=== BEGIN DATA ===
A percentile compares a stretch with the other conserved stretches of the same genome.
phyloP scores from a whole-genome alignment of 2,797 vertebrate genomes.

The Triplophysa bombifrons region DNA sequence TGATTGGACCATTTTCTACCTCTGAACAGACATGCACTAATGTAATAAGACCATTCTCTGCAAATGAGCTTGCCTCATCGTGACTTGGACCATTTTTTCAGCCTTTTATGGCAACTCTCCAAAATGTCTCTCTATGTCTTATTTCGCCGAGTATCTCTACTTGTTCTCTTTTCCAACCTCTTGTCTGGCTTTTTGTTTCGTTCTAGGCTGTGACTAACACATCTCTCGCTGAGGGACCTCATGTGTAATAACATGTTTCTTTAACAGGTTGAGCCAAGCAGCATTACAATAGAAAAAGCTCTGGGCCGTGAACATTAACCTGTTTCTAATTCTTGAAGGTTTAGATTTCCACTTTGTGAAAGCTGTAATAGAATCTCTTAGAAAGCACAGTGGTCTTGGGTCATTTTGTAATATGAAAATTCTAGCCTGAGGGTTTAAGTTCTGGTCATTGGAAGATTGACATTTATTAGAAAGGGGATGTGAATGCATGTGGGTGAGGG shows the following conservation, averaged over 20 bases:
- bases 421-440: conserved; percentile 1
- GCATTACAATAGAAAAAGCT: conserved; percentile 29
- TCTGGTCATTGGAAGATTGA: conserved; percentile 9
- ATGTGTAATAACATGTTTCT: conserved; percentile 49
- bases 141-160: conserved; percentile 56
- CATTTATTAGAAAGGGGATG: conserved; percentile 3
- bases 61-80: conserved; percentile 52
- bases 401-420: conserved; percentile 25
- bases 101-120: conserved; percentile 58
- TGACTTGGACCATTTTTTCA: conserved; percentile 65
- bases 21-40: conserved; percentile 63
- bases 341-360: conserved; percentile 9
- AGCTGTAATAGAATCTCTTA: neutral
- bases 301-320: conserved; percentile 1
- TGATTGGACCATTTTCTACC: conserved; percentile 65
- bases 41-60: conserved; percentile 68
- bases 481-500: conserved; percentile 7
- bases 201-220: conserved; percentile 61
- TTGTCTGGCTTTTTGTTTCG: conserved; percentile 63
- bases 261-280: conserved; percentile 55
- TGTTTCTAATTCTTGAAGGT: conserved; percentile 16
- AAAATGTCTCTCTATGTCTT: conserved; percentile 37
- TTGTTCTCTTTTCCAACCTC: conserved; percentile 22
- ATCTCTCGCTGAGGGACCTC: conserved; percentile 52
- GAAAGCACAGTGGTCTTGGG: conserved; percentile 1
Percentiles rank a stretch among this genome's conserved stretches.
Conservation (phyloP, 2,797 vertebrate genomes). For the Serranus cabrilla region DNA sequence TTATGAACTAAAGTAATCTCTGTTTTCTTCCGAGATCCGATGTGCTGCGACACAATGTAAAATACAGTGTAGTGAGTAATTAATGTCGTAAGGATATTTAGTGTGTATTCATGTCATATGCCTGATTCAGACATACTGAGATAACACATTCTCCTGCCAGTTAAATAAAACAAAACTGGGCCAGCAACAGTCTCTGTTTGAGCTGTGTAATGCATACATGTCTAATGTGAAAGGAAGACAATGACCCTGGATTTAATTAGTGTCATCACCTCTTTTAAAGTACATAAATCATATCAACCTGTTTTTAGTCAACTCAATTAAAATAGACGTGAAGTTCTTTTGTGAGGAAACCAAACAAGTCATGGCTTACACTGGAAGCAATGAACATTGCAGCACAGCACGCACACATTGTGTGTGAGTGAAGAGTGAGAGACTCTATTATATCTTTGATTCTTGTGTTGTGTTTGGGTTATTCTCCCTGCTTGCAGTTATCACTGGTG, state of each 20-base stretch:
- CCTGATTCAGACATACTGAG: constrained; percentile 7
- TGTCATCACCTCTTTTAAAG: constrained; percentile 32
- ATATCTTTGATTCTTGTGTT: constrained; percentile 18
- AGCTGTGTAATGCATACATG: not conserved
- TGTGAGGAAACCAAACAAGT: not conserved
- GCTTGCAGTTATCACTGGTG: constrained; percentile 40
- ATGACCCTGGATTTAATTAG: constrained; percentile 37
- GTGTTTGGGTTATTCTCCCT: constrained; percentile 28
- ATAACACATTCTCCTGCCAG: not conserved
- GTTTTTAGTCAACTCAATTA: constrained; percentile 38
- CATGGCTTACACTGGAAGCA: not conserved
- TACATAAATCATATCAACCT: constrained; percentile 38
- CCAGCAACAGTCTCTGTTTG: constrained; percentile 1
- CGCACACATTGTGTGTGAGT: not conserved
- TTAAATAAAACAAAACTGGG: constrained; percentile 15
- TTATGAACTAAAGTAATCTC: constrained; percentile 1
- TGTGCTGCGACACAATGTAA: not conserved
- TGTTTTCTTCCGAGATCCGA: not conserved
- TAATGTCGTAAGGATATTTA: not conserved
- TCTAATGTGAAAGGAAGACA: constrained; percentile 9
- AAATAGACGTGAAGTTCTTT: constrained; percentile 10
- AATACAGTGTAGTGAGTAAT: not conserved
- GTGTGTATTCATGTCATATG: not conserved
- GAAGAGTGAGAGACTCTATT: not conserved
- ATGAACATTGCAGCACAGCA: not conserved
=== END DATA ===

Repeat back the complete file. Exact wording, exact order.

A percentile compares a stretch with the other conserved stretches of the same genome.
phyloP scores from a whole-genome alignment of 2,797 vertebrate genomes.

The Triplophysa bombifrons region DNA sequence TGATTGGACCATTTTCTACCTCTGAACAGACATGCACTAATGTAATAAGACCATTCTCTGCAAATGAGCTTGCCTCATCGTGACTTGGACCATTTTTTCAGCCTTTTATGGCAACTCTCCAAAATGTCTCTCTATGTCTTATTTCGCCGAGTATCTCTACTTGTTCTCTTTTCCAACCTCTTGTCTGGCTTTTTGTTTCGTTCTAGGCTGTGACTAACACATCTCTCGCTGAGGGACCTCATGTGTAATAACATGTTTCTTTAACAGGTTGAGCCAAGCAGCATTACAATAGAAAAAGCTCTGGGCCGTGAACATTAACCTGTTTCTAATTCTTGAAGGTTTAGATTTCCACTTTGTGAAAGCTGTAATAGAATCTCTTAGAAAGCACAGTGGTCTTGGGTCATTTTGTAATATGAAAATTCTAGCCTGAGGGTTTAAGTTCTGGTCATTGGAAGATTGACATTTATTAGAAAGGGGATGTGAATGCATGTGGGTGAGGG shows the following conservation, averaged over 20 bases:
- bases 421-440: conserved; percentile 1
- GCATTACAATAGAAAAAGCT: conserved; percentile 29
- TCTGGTCATTGGAAGATTGA: conserved; percentile 9
- ATGTGTAATAACATGTTTCT: conserved; percentile 49
- bases 141-160: conserved; percentile 56
- CATTTATTAGAAAGGGGATG: conserved; percentile 3
- bases 61-80: conserved; percentile 52
- bases 401-420: conserved; percentile 25
- bases 101-120: conserved; percentile 58
- TGACTTGGACCATTTTTTCA: conserved; percentile 65
- bases 21-40: conserved; percentile 63
- bases 341-360: conserved; percentile 9
- AGCTGTAATAGAATCTCTTA: neutral
- bases 301-320: conserved; percentile 1
- TGATTGGACCATTTTCTACC: conserved; percentile 65
- bases 41-60: conserved; percentile 68
- bases 481-500: conserved; percentile 7
- bases 201-220: conserved; percentile 61
- TTGTCTGGCTTTTTGTTTCG: conserved; percentile 63
- bases 261-280: conserved; percentile 55
- TGTTTCTAATTCTTGAAGGT: conserved; percentile 16
- AAAATGTCTCTCTATGTCTT: conserved; percentile 37
- TTGTTCTCTTTTCCAACCTC: conserved; percentile 22
- ATCTCTCGCTGAGGGACCTC: conserved; percentile 52
- GAAAGCACAGTGGTCTTGGG: conserved; percentile 1
Percentiles rank a stretch among this genome's conserved stretches.
Conservation (phyloP, 2,797 vertebrate genomes). For the Serranus cabrilla region DNA sequence TTATGAACTAAAGTAATCTCTGTTTTCTTCCGAGATCCGATGTGCTGCGACACAATGTAAAATACAGTGTAGTGAGTAATTAATGTCGTAAGGATATTTAGTGTGTATTCATGTCATATGCCTGATTCAGACATACTGAGATAACACATTCTCCTGCCAGTTAAATAAAACAAAACTGGGCCAGCAACAGTCTCTGTTTGAGCTGTGTAATGCATACATGTCTAATGTGAAAGGAAGACAATGACCCTGGATTTAATTAGTGTCATCACCTCTTTTAAAGTACATAAATCATATCAACCTGTTTTTAGTCAACTCAATTAAAATAGACGTGAAGTTCTTTTGTGAGGAAACCAAACAAGTCATGGCTTACACTGGAAGCAATGAACATTGCAGCACAGCACGCACACATTGTGTGTGAGTGAAGAGTGAGAGACTCTATTATATCTTTGATTCTTGTGTTGTGTTTGGGTTATTCTCCCTGCTTGCAGTTATCACTGGTG, state of each 20-base stretch:
- CCTGATTCAGACATACTGAG: constrained; percentile 7
- TGTCATCACCTCTTTTAAAG: constrained; percentile 32
- ATATCTTTGATTCTTGTGTT: constrained; percentile 18
- AGCTGTGTAATGCATACATG: not conserved
- TGTGAGGAAACCAAACAAGT: not conserved
- GCTTGCAGTTATCACTGGTG: constrained; percentile 40
- ATGACCCTGGATTTAATTAG: constrained; percentile 37
- GTGTTTGGGTTATTCTCCCT: constrained; percentile 28
- ATAACACATTCTCCTGCCAG: not conserved
- GTTTTTAGTCAACTCAATTA: constrained; percentile 38
- CATGGCTTACACTGGAAGCA: not conserved
- TACATAAATCATATCAACCT: constrained; percentile 38
- CCAGCAACAGTCTCTGTTTG: constrained; percentile 1
- CGCACACATTGTGTGTGAGT: not conserved
- TTAAATAAAACAAAACTGGG: constrained; percentile 15
- TTATGAACTAAAGTAATCTC: constrained; percentile 1
- TGTGCTGCGACACAATGTAA: not conserved
- TGTTTTCTTCCGAGATCCGA: not conserved
- TAATGTCGTAAGGATATTTA: not conserved
- TCTAATGTGAAAGGAAGACA: constrained; percentile 9
- AAATAGACGTGAAGTTCTTT: constrained; percentile 10
- AATACAGTGTAGTGAGTAAT: not conserved
- GTGTGTATTCATGTCATATG: not conserved
- GAAGAGTGAGAGACTCTATT: not conserved
- ATGAACATTGCAGCACAGCA: not conserved